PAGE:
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Re: Cruising Asymetrical and Furler

GREG: CAN I GET A LIST OF THE PARTS YOU USED TO PUT TOGETHER YOUR SYSTEM AND WHAT SIZE BOAT ARE YOU USING THEM ON? YOU MENTIONED FACNOR FURLER: I WAS LOOKING AT THE FX4500 FOR MY CATALINA 470 BUT I'M NOT SURE ABOUT THE SNAP SWIVELS TO CONNECT TO THE BOW SPRIT OR THE HEAD SWIVEL ETC. A LIST OF THE COMPONENTS WOULD REALLY BE A HELP, AND DID YOU HAVE SOMEONE AT THE SAIL SHOP FABRICATE THE ANTI-TORSION ROPE?
-WHERE ARE YOU LOCATED?
-LIST OF PARTS?
-SIZE OF BOAT?
THANKS DARRELL
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Old 09-06-2012, 20:56   #27
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Re: Cruising Asymetrical and Furler

I'm a sailmaker with a 35ft cruiser/racer. While I still have a sym spinnaker on board for racing or if I'm feeling energetic. For short handed cruising I went with the option of a large super zero on a furler similar to what the volvo boats are using except a bit deeper and shorter on the foot. The foot length is restricted to allow goose winging with the spinnaker pole for flat running. As its not designed not to comply with IRC etc, the leech is straight to keep the sail stable and not hook tight reaching. The furler is a Ronstan code zero furler which is new but seems ok so far.

I've designed straight luff gennaker for clients which work well but are quite limited on their angles of use. Loose luff is better but more complicated and prone to issues. It all looks good in the video's however when I talked to the ETNZ Camper guys they said they were to prone to problems to use on the volvo boats.
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Old 09-06-2012, 21:32   #28
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Re: Cruising Asymetrical and Furler

Just reading the system I don't think the torsion line attaches to the chute per se. Rather it looks like the head ring is attached to the "ears" on the side of the top fitting. As that rotates around the torsion line running between the top and bottom fittings it rolls the top first. There is no place to connect the spinnaker otherwise as shown on their drawings. Interesting the torsion line is attached by a version of the fittings available for stays ie clamped.
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Old 09-06-2012, 21:45   #29
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Re: Cruising Asymetrical and Furler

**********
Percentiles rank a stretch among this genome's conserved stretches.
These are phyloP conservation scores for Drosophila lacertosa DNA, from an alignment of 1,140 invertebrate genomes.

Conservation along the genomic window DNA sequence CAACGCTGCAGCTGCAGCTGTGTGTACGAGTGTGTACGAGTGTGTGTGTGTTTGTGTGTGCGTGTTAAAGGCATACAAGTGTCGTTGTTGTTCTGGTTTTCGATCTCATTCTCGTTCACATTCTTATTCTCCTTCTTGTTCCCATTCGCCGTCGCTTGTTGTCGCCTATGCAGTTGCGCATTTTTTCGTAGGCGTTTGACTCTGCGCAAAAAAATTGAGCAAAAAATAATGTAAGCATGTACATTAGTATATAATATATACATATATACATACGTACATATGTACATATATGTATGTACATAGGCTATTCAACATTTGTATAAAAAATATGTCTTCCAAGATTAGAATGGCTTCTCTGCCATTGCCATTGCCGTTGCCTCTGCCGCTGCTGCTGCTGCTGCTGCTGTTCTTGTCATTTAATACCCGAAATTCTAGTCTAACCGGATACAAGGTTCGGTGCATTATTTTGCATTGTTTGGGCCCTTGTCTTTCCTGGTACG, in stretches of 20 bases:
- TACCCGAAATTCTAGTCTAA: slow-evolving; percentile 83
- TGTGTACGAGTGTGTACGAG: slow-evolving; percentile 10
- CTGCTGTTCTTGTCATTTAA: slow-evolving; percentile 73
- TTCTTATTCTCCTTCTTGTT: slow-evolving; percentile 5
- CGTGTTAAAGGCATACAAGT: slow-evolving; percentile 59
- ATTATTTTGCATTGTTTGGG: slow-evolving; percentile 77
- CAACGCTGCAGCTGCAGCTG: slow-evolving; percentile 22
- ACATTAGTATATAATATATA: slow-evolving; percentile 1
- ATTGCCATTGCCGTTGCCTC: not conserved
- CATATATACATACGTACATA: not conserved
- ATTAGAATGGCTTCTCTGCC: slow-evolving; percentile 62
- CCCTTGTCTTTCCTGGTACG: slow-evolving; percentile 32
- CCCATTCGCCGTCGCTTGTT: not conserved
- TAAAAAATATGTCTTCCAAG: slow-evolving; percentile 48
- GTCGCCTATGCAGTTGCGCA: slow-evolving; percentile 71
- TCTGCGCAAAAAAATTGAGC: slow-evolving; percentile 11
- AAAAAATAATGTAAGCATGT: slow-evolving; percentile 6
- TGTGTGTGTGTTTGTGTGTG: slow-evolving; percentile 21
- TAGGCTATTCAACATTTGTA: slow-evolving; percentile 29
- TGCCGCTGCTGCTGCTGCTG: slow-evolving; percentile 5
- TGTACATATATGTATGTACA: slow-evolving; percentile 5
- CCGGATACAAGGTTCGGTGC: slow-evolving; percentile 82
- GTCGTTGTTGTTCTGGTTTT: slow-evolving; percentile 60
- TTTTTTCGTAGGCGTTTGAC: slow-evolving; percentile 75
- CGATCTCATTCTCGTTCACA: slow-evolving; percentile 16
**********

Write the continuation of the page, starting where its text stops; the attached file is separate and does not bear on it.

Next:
Quote:
Originally Posted by Kestrahl View Post
I'm a sailmaker with a 35ft cruiser/racer. While I still have a sym spinnaker on board for racing or if I'm feeling energetic. For short handed cruising I went with the option of a large super zero on a furler similar to what the volvo boats are using except a bit deeper and shorter on the foot. The foot length is restricted to allow goose winging with the spinnaker pole for flat running. As its not designed not to comply with IRC etc, the leech is straight to keep the sail stable and not hook tight reaching. The furler is a Ronstan code zero furler which is new but seems ok so far.

I've designed straight luff gennaker for clients which work well but are quite limited on their angles of use. Loose luff is better but more complicated and prone to issues. It all looks good in the video's however when I talked to the ETNZ Camper guys they said they were to prone to problems to use on the volvo boats.
Kestrahl,

We've been doing a lot of straight luff sails as well and the customers report good times. Typically we're hearing that the average 40'er is getting 6 knots in 10 knots true. And the sails are much more manageable as you know. Loosen the tack line and they are even ok downwind. Kind of a Swiss Army knife of a sail.
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Old 09-06-2012, 21:48   #30
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Re: Cruising Asymetrical and Furler

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Originally Posted by chris_gee View Post
Just reading the system I don't think the torsion line attaches to the chute per se. Rather it looks like the head ring is attached to the "ears" on the side of the top fitting. As that rotates around the torsion line running between the top and bottom fittings it rolls the top first. There is no place to connect the spinnaker otherwise as shown on their drawings. Interesting the torsion line is attached by a version of the fittings available for stays ie clamped.
Chris,
The Facnor with anti-torsion line attaches to chute roughly half way up luff. It's just a loop of thin line. Facnor describes it as an advantage over top down furlers.